Secondly, you’ve five days left to hear the Radio 3’s Sunday night feature, “Vril”. Says the BBC's own website:
“Matthew Sweet finds out about Vril, the infinitely powerful energy source of the species of superhumans which featured in Victorian author and politician Edward Bulwer Lytton's pioneering science fiction novel The Coming Race (1871). Although it was completely fictional, many people were desperate to believe it really existed and had the power to transform their lives. With a visit to Knebworth House, Lytton's vast, grandiloquent Gothic mansion, where Matthew meets Lytton's great-great-great-grandson, and hears how his book was meant to be a warning about technology, soulless materialism and utopian dreams. At London's Royal Albert Hall, he discovers how a doctor, Herbert Tibbits, along with a handful of aristocrats, tried to promote the notion of electrical cures and the possibility of a 'coming race'. Along the way, Matthew and his contributors consider why so many English people have been so desperate to see the fantasy of regeneration transformed into fact.”Thirdly, last night the Dr and I attended a special screening of Slumdog Millionaire, followed by a Q and A with director Danny Boyle.
A lowly “chai wallah” in Mumbai makes it to the last round of Who Wants To Be A Millionaire? The police can’t believe he’s not cheating, so attach electrodes and smack him about. Slowly they unfold his story…
It’s a great, on-the-whole feel-good film, probably Boyle’s best since Trainspotting. In fact, it’s full of the same chases, frenetic editing, wild mix of comedy and horror, and even a bit that’s quite like the “worst toilet in Scotland”. It’s fast and noisy and vivid, buzzing with wild, desperate life.
Jamal’s brother and the use of local talent (plus Dev Patel from Skins) reminded me of Children of God, but screenwriter Simon Beaufoy says its “Dickensian”. I can kind of see that, with the comedy and tragedy as pressed together as the very rich and very poor. It made me think of Charles Booth’s 1891 poverty map of London – which I only saw last week. There are issues of urban development, social mobility and education that might spring from Victorian novels or pamphlets. Yet Dickens made much more memorable wrong ‘uns – there’s no Skimpole, Micawber or Dombey here, just a motley crew of hoods.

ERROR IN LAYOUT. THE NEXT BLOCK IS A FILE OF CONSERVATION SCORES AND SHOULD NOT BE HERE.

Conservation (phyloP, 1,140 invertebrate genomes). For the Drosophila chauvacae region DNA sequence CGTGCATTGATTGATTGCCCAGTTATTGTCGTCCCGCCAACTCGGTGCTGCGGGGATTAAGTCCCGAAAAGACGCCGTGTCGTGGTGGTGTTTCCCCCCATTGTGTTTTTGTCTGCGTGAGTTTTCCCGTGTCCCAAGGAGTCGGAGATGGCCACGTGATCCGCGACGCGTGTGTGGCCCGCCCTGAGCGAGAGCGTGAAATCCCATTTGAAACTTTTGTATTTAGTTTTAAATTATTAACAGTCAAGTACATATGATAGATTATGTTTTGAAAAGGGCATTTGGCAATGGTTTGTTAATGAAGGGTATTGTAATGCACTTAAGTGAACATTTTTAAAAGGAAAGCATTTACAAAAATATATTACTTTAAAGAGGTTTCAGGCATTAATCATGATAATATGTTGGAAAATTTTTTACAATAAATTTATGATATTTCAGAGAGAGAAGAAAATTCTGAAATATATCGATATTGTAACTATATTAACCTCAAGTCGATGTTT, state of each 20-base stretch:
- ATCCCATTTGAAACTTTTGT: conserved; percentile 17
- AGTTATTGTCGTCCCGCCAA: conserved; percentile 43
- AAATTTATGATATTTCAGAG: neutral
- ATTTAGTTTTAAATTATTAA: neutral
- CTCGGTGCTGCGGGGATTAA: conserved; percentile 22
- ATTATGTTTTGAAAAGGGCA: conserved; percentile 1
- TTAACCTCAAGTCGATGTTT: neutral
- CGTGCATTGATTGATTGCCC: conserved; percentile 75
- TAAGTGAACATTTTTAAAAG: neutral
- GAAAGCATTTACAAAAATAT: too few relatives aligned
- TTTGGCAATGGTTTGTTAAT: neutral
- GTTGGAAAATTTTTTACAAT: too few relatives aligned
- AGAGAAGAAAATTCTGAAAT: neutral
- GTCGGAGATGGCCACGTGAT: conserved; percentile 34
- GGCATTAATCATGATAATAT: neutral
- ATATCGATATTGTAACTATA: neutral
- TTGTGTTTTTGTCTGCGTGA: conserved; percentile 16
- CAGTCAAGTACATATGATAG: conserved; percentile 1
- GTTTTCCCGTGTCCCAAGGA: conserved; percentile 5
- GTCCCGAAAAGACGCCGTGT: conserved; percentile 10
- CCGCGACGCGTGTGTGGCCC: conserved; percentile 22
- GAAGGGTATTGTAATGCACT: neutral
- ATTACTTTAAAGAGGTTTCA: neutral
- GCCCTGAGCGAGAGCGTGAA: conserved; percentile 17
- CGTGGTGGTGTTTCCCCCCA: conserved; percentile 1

The questioners – uniquely, in my experience – didn’t ask for advice for budding film-makers but instead challenged Boyle on the morality, truth and disregard for the horizon in his films. Some who knew India expressed amazement at his getting past red tape and state interference (he said they allowed the film to show police torturing a suspect so long as it involved no one of higher rank than inspector).
He talked about the complex moral quagmire of casting people from the real slums: does he take them and their families to the Oscars? And he explained that, with Disney and Sony already producing their first films in Hindi, we’re going to see much more erosion of the line between Bolly- and Hollywood.
Afterwards, we went for a pizza and shared a bottle of wine and a Banoffi pie. The Banoffi pie was, of course, first invented by Nigel McKenzie for the Hungry Monk restaurant, Jevington, in 1972. No, I can’t think of a way to link this last bit to the Victorians.